scope and the nature of the mass killing. We're not really in a position to compare the two regimes. And I think that in this way the theoretical persons have raced ahead partly thanks to our very impressive book of our actual knowledge about the events. That said let me now take a let me give let me just tell you my position about comparison which is this the idea that the two regimes are incomparable is in itself illogical. If I tell you that you may not compare the Soviet Union Nazi Germany all I am saying is that I have already compared them and I would prefer that you not do so. Logically speaking that statement has no other possible content because there is to say that things are incomparable is to say is to make a comparative claim. You can't possibly say things are incomparable without having compared them first. So the whole business in my view is just law it logically and unauthorized. In addition what I would say is that if you look at these things case by case as I have you find things
which undo what we take for granted about the comparison. So for example in America I think in the English speaking world in general there's a kind of compromise which says on the one hand the Germans were worse. I will admit that because they killed racially but on the other hand the Soviets killed far more people in less millions in the gulag. That is simply not true. The Germans killed more people than the Soviets so that compromise position is simply not true. Even if you count people who died in the Gulag the Germans killed more people than the Soviets. But it's also not true that only the Germans killed for reasons of race. Race was much more important to national socialism obvious in the dishonest. However it's not only the case that Nazi troops find their way into Stalinism it's also the case that the Soviets pioneer ethnic not shooting in the 1030 is an incredible logy of ethnic killing has to include that. Another thing that I would say about comparison is this that we compare. That's a kind of intellectual luxury. We can do that from a distance. When we observe the history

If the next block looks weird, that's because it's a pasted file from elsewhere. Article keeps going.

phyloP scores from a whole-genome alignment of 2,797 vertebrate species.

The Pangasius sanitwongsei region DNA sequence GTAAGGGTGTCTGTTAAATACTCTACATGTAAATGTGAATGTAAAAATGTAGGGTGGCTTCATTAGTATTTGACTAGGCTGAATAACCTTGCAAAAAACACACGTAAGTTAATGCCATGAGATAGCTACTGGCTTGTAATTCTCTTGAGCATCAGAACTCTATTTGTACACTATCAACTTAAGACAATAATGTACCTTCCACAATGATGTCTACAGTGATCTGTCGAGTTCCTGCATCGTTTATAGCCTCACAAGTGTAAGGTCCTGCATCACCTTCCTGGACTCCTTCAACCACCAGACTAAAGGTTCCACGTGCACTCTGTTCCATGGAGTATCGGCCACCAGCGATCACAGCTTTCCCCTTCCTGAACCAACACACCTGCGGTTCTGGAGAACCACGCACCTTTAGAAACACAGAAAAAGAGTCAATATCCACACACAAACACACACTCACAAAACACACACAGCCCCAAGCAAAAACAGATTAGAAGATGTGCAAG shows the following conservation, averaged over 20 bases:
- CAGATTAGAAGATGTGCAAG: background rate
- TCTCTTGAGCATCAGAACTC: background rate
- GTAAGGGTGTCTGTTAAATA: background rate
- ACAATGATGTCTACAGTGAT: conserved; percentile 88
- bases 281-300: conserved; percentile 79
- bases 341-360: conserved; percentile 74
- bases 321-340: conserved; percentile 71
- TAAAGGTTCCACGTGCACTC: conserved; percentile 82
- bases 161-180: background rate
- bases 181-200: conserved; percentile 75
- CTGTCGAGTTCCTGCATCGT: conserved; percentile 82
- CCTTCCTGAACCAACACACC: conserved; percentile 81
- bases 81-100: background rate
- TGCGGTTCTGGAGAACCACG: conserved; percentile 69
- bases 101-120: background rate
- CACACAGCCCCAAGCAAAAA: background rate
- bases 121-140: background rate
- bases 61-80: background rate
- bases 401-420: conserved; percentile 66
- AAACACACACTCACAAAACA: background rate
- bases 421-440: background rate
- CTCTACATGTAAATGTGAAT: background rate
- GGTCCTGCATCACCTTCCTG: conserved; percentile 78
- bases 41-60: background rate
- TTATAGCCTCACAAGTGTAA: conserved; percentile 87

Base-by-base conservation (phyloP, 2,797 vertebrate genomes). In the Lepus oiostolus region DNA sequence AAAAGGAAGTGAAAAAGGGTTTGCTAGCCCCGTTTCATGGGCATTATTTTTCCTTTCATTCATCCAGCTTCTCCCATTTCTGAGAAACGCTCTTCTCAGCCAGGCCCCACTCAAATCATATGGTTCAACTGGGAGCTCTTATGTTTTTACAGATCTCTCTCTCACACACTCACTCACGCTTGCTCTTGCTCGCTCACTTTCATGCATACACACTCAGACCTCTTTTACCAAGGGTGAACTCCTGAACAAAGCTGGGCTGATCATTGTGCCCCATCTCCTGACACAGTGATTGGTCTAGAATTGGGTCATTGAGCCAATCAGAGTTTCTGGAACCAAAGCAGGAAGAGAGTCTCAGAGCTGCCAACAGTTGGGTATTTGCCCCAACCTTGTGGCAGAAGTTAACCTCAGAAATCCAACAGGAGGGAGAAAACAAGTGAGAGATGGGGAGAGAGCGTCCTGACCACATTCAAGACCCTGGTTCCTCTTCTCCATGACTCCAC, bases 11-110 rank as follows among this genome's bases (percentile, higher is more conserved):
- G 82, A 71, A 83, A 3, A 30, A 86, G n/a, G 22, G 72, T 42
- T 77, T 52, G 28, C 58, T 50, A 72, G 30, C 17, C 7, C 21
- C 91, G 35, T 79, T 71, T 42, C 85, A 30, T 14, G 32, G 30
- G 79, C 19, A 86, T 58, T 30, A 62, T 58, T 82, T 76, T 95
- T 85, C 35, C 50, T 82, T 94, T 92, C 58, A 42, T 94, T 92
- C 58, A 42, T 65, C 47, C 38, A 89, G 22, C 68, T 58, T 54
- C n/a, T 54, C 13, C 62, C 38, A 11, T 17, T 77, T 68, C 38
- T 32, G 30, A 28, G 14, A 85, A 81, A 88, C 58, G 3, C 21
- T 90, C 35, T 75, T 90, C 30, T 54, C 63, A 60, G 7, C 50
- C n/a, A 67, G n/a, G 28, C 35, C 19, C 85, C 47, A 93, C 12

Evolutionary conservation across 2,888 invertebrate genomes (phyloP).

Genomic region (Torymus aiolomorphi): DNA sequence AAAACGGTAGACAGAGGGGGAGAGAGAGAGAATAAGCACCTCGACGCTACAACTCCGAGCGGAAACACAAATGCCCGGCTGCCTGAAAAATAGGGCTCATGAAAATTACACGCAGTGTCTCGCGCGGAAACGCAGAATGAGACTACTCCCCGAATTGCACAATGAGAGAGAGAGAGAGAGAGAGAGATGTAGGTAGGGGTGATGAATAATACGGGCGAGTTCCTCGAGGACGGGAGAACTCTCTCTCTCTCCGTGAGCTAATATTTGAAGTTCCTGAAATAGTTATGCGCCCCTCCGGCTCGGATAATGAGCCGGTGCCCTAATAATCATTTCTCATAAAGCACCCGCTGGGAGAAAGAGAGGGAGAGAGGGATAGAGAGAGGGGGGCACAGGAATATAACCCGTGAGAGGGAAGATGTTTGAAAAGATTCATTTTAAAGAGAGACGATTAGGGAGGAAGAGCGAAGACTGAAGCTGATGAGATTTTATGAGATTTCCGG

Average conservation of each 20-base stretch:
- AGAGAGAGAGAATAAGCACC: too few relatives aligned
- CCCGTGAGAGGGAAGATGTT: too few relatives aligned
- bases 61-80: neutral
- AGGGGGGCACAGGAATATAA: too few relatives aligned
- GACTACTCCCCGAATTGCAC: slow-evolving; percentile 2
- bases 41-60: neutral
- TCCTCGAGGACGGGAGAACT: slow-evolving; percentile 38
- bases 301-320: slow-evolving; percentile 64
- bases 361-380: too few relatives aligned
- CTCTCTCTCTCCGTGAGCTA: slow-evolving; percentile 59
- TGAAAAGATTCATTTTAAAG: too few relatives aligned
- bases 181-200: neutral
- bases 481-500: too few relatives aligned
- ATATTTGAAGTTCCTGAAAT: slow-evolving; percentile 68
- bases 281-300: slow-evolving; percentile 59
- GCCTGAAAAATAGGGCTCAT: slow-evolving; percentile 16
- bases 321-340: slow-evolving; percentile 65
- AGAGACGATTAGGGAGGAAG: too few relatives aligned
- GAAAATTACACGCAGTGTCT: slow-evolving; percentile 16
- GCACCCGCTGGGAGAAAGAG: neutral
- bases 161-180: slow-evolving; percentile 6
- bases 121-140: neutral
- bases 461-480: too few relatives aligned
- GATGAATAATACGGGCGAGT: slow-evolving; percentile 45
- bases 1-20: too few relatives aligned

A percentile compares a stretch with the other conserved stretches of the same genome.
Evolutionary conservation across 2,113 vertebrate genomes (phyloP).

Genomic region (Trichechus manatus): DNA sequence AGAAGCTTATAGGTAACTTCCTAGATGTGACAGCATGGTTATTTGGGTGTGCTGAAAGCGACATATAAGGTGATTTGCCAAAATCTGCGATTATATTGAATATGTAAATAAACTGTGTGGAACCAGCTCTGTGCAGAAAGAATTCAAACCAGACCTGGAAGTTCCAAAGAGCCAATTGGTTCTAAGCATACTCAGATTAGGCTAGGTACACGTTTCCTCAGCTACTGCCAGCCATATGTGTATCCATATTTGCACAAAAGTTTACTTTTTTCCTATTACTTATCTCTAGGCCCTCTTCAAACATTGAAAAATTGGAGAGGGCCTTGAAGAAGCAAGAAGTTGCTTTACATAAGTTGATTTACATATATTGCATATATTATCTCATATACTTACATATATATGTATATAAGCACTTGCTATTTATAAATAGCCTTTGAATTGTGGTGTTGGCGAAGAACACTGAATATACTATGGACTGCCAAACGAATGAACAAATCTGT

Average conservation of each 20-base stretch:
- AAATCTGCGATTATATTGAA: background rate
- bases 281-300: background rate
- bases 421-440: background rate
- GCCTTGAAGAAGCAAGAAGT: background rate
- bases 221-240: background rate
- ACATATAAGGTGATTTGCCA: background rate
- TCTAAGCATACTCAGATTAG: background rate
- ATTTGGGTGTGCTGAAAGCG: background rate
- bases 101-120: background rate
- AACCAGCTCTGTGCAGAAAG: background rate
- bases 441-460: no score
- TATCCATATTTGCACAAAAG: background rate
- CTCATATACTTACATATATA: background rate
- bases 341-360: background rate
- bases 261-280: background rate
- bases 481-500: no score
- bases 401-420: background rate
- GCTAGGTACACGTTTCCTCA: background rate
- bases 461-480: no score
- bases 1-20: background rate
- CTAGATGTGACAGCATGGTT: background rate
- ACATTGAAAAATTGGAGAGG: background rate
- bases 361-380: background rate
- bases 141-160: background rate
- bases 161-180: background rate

more closely what we see is interaction between the two regimes. We see for example Hitler using the famine in Ukraine as he runs for election in 1033. As an example of what will happen if you vote for what he calls the Marxists you see Stalin using Hitler's crimes to justify his cold war empire. Twenty years later and in between you see the Germans involved in Stalin's phantom scenarios which bring about phantom famine and terror. You see a very real alliance against Poland which is how the war begins. You see the Germans taking advantage of and have had killings in one thousand thirty one thousand forty one when they invade the Soviet Union. They bring bodies from prisons where people have been shot by the end of the day and display them. This is a tremendously important symbolically because up until that point and give it a head shot in secret the six hundred eighty two thousand six hundred ninety one deaths associate with the great terror were not known to the larger world. The Poles who had a lot of spies in the Soviet Union did not know there was a Polish action even though more than a hundred thousand people were shot in it.
So this is a moment when the crimes of Soviet Union were were revealed. You see for example that the Germans took so many prisoners of war in order to starve them because Stalin wouldn't let them retreat. And you see that so many people died in reprisals for partisan actions and values because the Soviet partisans very consciously provoked the Germans into reprisals knowing that when they took food from one village making that food unable to deliver food to the Germans that village was going to be destroyed but they might get a few recruits that was conscious policy. And we're talking about a very serious crime there. More than 300000 non-Jewish people are killed in reprisals and Diodorus which is a huge number and an equal number of Jews are killed in the Holocaust about 700000 are killed in a prisoner of war camps and about a million people are moved by the Germans during the war. It's the place is the place which is most touched by the war in the entire world. Or for example consider this I don't really write about the gulag but as I mentioned about half a million people die in the gulag in one thousand forty one thousand forty one thousand forty three there in the.